Daniel Ezralow is sitting in the darkened Freud Playhouse at UCLA, watching a technical run-through of his one-man multimedia show, Mandala. “I dance with that guy,” he says as I find my way to a seat. He's pointing to a film of a man trudging along a stretch of beach with his pant legs rolled up. The scene plays out across three contiguous rectangular movie screens on the stage. As the film-guy progresses down the shoreline, he crosses from the first screen to the second and then the last.
“Is that you?” I ask.
“It's me,” he says by way of greeting.
“No, I know you are you. But that guy on film, he's you, too, right?”
The answer is yes, but confusion over multiple Ezralows comes easy: The Los Angeles-born dancer has been visible in more media than any other dancer or choreographer his age (40). It's Ezralow who is sort of famous for an advertisement for an expensive brand of wristwatches, in which he is photographed from the side in a running pose, while balancing a baby in the palm of one hand. His wild, athletic, flexible body has also been used in Gap ads. He's trod the fashion runways for Issey Miyake. As a dancer, he's been a regular on the UCLA Center for the Performing Arts schedule (with Paul Taylor, Pilobolus, Momix and ISO) over the years. And he is the choreographer for this year's Academy Awards broadcast, which airs live on March 23, just one day after Mandala's four-night run at UCLA closes.
“I dance with me,” Ezralow says, referring back to the three films in front of us. “Mandala is a living movie, but don't ask what a living movie is. We're still finding out.” Three years ago, Ezralow strapped three lightweight video cameras together and began filming whatever captured his attention, wherever he traveled. He freelanced as a choreographer at the Helsinki City Theater Dance Company, the Arena di Verona in Italy, Las Vegas and sometimes at home in L.A. Wherever he pointed the cameras – out the front window of a speeding train; in a library in Fermo, Italy, over the pages of a letter written by Christopher Columbus – the three separate images he picked up were aligned, as the human eye aligns them, to form a panorama. It was as if the viewer were inside Ezralow's head, he says, a realization that motivated him to build a small model theater out of three video screens, placed side by side as a backdrop, and to manufacture a stick figure that could interact with the video images. If you could get into his head, you could experience dancing – or water-skiing or running – through him. Excited by the model's potential, Ezralow decided to put it onstage.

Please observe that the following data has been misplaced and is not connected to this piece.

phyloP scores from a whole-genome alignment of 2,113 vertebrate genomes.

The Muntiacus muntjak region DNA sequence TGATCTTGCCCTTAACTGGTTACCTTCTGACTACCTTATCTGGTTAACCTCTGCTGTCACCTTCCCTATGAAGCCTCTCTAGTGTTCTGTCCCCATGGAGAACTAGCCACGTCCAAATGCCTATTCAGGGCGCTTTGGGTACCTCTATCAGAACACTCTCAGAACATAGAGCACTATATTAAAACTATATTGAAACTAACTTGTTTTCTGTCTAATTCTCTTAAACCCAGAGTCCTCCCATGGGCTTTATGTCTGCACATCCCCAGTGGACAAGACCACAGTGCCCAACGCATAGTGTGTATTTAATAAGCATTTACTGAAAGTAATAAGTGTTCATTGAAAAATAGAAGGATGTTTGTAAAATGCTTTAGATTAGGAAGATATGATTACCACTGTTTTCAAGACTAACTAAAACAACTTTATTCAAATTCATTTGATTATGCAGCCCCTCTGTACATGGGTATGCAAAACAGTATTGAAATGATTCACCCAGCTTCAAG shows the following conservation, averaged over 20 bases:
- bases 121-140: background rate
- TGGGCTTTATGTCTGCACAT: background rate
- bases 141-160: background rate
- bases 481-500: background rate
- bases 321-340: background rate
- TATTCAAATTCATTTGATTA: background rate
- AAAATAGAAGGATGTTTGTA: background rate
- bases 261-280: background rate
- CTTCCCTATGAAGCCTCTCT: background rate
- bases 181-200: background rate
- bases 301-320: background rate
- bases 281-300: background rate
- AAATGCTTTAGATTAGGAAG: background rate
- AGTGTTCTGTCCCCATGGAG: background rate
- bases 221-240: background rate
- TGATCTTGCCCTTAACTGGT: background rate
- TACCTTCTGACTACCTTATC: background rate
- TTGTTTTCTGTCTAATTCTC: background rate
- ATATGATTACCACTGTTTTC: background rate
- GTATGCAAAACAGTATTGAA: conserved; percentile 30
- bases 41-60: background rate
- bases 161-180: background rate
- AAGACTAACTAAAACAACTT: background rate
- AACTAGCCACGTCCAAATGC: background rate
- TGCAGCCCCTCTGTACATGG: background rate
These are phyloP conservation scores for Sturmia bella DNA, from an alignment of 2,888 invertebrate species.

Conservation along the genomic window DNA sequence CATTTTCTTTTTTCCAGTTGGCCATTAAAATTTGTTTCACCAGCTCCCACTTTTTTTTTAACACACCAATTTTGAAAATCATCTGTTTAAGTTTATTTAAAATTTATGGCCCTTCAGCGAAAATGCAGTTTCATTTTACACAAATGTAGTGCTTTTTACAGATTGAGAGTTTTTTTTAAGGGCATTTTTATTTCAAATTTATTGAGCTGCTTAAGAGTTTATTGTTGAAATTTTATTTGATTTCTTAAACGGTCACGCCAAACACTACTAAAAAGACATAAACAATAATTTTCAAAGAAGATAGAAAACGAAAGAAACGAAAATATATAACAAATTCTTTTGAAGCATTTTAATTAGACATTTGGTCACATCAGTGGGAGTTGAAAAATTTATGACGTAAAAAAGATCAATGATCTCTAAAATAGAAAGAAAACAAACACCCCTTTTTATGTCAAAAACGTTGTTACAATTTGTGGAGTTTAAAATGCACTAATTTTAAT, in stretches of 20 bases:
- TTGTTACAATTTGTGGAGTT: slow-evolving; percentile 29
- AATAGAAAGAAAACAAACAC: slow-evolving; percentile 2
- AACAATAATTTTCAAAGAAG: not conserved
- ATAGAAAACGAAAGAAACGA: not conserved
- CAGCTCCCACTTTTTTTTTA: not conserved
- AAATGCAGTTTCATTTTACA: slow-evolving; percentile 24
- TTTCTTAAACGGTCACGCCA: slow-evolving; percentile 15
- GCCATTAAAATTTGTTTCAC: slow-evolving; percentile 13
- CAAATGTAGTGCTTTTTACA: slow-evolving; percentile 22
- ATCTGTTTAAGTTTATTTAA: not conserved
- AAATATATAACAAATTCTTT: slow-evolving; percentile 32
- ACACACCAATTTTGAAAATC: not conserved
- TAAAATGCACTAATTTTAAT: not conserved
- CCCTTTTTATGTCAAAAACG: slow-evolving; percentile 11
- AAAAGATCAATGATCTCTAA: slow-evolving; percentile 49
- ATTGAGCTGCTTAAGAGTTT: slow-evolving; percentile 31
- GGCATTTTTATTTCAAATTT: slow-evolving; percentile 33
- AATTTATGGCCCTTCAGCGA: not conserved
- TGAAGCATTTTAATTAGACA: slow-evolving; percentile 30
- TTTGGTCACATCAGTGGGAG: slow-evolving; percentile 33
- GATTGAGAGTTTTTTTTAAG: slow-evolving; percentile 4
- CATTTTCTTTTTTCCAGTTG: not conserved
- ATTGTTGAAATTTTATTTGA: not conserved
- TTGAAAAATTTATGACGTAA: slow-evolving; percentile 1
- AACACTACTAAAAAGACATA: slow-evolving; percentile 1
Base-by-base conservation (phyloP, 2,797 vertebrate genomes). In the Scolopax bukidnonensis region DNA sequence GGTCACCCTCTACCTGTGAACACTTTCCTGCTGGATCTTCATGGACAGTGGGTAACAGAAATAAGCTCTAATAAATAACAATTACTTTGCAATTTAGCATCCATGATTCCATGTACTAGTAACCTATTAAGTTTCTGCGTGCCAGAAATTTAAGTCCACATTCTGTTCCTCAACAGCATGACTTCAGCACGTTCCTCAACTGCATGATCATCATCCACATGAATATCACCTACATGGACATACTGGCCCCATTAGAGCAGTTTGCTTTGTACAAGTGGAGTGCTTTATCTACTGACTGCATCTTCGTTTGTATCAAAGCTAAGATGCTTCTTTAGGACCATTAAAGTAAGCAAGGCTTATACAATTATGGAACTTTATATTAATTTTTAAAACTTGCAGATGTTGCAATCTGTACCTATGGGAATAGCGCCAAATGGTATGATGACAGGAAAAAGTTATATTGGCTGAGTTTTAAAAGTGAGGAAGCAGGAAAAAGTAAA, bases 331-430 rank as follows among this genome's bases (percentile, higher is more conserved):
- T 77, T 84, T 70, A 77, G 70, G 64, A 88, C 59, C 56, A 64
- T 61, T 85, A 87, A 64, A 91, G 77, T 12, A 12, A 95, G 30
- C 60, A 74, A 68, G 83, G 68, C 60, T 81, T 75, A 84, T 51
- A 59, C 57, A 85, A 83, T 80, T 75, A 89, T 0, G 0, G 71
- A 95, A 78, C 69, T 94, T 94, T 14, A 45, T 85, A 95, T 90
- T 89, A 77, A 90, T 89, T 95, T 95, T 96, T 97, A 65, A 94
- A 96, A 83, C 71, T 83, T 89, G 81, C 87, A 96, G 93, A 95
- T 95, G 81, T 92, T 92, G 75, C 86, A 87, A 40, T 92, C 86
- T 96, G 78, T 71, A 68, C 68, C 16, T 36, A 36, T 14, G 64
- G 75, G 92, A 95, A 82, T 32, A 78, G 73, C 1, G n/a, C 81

“I am trying, without being pretentious, to hit people on a subconscious level, to make a dance that just hits you like love,” he says. “Sit and just watch it and see if your palms are sweating, feet are aching and your groin starts to . . .”
Loosely based on Hermann Hesse's Siddhartha, Mandala is also autobiographical inasmuch as it follows the story of Ezralow's spiritual awakening to Buddhism. For the past three years, he has been performing the piece in Europe and South America to a score that combined music from many different sources. The UCLA performances, however, mark the world premiere of an original work created specifically for Mandala by composer and frequent collaborator Michel Colomber, synthesizing piano, cello, gamelan and water sounds.
Ezralow won't disclose his plans for the Academy Awards show, except to say that he'll dance in his own routine to a medley of nominated songs and that the choreography will be “simple, light and not 'oh-that-dance-section-who-needs-that?'” Beyond that, he is merely choreographing two shows headed for Broadway, including director Hal Prince's Parade, creating a routine with colleagues Moses Pendleton and David Parsons for the Romanian gymnastics team, and getting married.How many Ezralows are there? “All come from within,” he says.